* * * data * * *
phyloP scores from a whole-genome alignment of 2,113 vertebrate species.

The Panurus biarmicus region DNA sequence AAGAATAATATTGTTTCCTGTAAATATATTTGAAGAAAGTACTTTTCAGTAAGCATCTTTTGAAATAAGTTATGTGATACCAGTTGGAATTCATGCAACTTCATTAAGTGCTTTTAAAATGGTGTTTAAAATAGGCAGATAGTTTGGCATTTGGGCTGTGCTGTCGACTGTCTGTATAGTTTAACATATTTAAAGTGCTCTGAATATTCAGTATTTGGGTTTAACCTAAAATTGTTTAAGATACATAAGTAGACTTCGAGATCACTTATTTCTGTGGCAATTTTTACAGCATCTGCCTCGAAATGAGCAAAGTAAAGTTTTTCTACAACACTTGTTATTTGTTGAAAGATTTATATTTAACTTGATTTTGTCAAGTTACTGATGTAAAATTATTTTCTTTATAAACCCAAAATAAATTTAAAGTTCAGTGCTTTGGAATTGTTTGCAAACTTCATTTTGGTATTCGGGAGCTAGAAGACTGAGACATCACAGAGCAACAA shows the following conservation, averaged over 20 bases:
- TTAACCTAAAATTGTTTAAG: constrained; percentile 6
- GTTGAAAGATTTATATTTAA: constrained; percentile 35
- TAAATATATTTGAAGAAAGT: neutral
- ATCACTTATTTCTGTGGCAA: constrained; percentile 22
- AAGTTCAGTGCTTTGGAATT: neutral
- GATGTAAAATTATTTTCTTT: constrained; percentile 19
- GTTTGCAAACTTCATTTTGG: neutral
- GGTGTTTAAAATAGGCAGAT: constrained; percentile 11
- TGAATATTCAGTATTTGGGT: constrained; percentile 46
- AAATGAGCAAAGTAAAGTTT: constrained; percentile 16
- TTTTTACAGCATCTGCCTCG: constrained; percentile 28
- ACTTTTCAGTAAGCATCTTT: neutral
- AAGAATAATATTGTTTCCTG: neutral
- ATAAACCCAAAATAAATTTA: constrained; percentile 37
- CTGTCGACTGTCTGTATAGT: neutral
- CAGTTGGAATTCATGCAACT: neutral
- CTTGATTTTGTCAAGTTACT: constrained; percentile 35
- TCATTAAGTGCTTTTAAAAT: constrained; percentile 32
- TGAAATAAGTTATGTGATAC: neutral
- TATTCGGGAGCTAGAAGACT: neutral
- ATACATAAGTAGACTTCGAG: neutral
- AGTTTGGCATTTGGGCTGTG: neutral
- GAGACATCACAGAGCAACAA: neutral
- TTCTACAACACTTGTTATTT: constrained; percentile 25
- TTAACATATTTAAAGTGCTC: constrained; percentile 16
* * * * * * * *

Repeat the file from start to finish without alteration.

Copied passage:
phyloP scores from a whole-genome alignment of 2,113 vertebrate species.

The Panurus biarmicus region DNA sequence AAGAATAATATTGTTTCCTGTAAATATATTTGAAGAAAGTACTTTTCAGTAAGCATCTTTTGAAATAAGTTATGTGATACCAGTTGGAATTCATGCAACTTCATTAAGTGCTTTTAAAATGGTGTTTAAAATAGGCAGATAGTTTGGCATTTGGGCTGTGCTGTCGACTGTCTGTATAGTTTAACATATTTAAAGTGCTCTGAATATTCAGTATTTGGGTTTAACCTAAAATTGTTTAAGATACATAAGTAGACTTCGAGATCACTTATTTCTGTGGCAATTTTTACAGCATCTGCCTCGAAATGAGCAAAGTAAAGTTTTTCTACAACACTTGTTATTTGTTGAAAGATTTATATTTAACTTGATTTTGTCAAGTTACTGATGTAAAATTATTTTCTTTATAAACCCAAAATAAATTTAAAGTTCAGTGCTTTGGAATTGTTTGCAAACTTCATTTTGGTATTCGGGAGCTAGAAGACTGAGACATCACAGAGCAACAA shows the following conservation, averaged over 20 bases:
- TTAACCTAAAATTGTTTAAG: constrained; percentile 6
- GTTGAAAGATTTATATTTAA: constrained; percentile 35
- TAAATATATTTGAAGAAAGT: neutral
- ATCACTTATTTCTGTGGCAA: constrained; percentile 22
- AAGTTCAGTGCTTTGGAATT: neutral
- GATGTAAAATTATTTTCTTT: constrained; percentile 19
- GTTTGCAAACTTCATTTTGG: neutral
- GGTGTTTAAAATAGGCAGAT: constrained; percentile 11
- TGAATATTCAGTATTTGGGT: constrained; percentile 46
- AAATGAGCAAAGTAAAGTTT: constrained; percentile 16
- TTTTTACAGCATCTGCCTCG: constrained; percentile 28
- ACTTTTCAGTAAGCATCTTT: neutral
- AAGAATAATATTGTTTCCTG: neutral
- ATAAACCCAAAATAAATTTA: constrained; percentile 37
- CTGTCGACTGTCTGTATAGT: neutral
- CAGTTGGAATTCATGCAACT: neutral
- CTTGATTTTGTCAAGTTACT: constrained; percentile 35
- TCATTAAGTGCTTTTAAAAT: constrained; percentile 32
- TGAAATAAGTTATGTGATAC: neutral
- TATTCGGGAGCTAGAAGACT: neutral
- ATACATAAGTAGACTTCGAG: neutral
- AGTTTGGCATTTGGGCTGTG: neutral
- GAGACATCACAGAGCAACAA: neutral
- TTCTACAACACTTGTTATTT: constrained; percentile 25
- TTAACATATTTAAAGTGCTC: constrained; percentile 16